The Japan Considered Podcast Archive
for December 2008

Weekly programs of analysis and commentary on Japan’s domestic politics and foreign relations. Role of the prime minister and cabinet, changes in Japan's domestic political environment, connecting voters and candidates, constitutional revision, and Japan’s relations with other Asian nations. These broadcasts are created by Japan Considered Project creator/maintainer, Robert Angel, and include short interviews with other specialists on Japanese politics and international relations

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Beginning with the first show of 2006, I have included a transcript of the whole program for those of you who would rather read than listen.

Thanks for listening, and send comments and suggestions to me via e-mail at RobertCAngel@gmail.com.


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Show Notes


December 24, 2008; Volume 04, Number 35

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Click here for a transcript of today's program

Thanks for dropping by again today. And Merry Christmas and Happy New Year to you and yours from all of us. I hope you have just the sort of year-end holidays you have been wishing for.

Today's Christmas eve. Only Wednesday. Earlier than usual this week, because of certain Holiday confusion from tomorrow onward. It may be a while before I even get this posted to the Net!

Today we begin by considering Japan's struggle with response to the U.N.'s call for support for the international Somalian antipiracy campaign. Once again Tokyo is forced to confront the thorny problem of collective self defense. And it appears to be no easier this year for Prime Minister Aso than it was for Prime Minister Abe.

Then we turn to domestic politics again to follow the "Trials of Taro." Whose position appears to be more and more difficult, if possible. Both the Traditionalists and the Reformists have intensified pressure on him. This week we focus on Yoshimi Watanabe's Lower House vote today for the Opposition-proposed dissolution resolution. And its significance for Japan's domestic politics. Quite a dramatic event.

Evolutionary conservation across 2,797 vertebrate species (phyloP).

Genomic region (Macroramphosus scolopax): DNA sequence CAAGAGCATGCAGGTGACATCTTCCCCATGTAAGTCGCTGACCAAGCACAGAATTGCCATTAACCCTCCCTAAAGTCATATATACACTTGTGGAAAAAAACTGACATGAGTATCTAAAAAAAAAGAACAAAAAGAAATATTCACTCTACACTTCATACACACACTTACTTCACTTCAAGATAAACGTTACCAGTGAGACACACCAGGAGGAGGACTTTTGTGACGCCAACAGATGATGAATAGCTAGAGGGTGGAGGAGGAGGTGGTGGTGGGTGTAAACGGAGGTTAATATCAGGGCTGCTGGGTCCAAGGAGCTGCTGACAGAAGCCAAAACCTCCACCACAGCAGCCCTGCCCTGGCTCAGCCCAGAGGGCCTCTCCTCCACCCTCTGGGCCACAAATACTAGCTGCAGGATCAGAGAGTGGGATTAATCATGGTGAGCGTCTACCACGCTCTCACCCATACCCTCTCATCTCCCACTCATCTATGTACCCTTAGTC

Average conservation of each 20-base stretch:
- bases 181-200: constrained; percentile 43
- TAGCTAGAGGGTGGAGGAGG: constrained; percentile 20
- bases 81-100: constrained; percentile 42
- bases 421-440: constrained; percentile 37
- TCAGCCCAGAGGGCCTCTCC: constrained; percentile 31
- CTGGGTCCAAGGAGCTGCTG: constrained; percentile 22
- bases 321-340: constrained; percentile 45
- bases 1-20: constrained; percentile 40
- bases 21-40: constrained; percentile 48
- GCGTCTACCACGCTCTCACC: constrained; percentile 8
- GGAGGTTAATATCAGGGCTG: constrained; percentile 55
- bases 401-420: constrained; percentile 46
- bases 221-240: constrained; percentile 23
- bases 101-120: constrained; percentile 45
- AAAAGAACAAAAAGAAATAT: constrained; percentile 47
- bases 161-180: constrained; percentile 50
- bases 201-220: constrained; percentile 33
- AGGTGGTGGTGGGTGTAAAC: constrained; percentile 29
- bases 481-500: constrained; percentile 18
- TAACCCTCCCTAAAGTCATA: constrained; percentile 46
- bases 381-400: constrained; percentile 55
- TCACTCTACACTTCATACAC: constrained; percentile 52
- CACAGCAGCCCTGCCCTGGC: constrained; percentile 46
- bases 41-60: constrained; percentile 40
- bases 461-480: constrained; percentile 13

As always, please continue to send your comments and suggestions to me at JapanConsidered@gmail.com. They make excellent reading. And help me to plan future programs. Even if you don't receive a reply, you can be sure that I've read and considered your note.


December 19, 2008; Volume 04, Number 34

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Click here for a transcript of today's program

Thanks for tuning in again today. Back home in the regular studio, with lots to consider again this week. We've neglected Japan's international relations for some time now. Thanks to those of you who've written in to remind me about that. So, let's make up for it this time by taking a closer look at the last round of the Six-Party Talks held in Beijing from the 8th to the 11th. And what they mean for Japan's diplomacy.

Then, we'll turn our attention to the Dazaifu Summit. A historic meeting of the leaders of Japan, China, and South Korea, held on Saturday, the 13th, in Dazaifu, Fukuoka. Quite an event. One Japan has been proposing for over a decade now. A good solid meeting, with one quite encouraging development. A frank exchange of views between Japan's prime minister and China's premier over the Senkaku Islands.


December 05 , 2008; Volume 04, Number 33

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Click here for a transcript of today's program

Back again. This time from the shore of beautiful Lake Wateree State Park. Producing the program from the Mobile Studio in an ideal setting. No excuse not to be upbeat today!

This week we look briefly at Japan's conduct of international relations. Focusing on the frenzied speculation in Japan's media about the effect of the incoming Obama Administration on U.S. relations with Japan. Then we consider very briefly some modest progress in the Six-Party Talks on North Korea's nuclearization plans.

Then we return to what has almost become "The Trials of Taro," with a look at recent developments -- perhaps significant -- within the Liberal Democratic Party. And how they are likely to affect Prime Minister Aso's future. The future of the LDP itself, for that matter! This includes appointment last week of Yoshinobu Shimamura as a spokesman assistant to Prime Minister Aso. An unexpected development that may or may not matter.

Thanks again for your cards and inquiries about the future of this program, and of the Japan Considered Project, after my retirement from the University of South Carolina. Response to both has been so encouraging that I plan to continue on. So, send your suggestions for the program, and for the overall project, that you can see at www.JapanConsidered.com.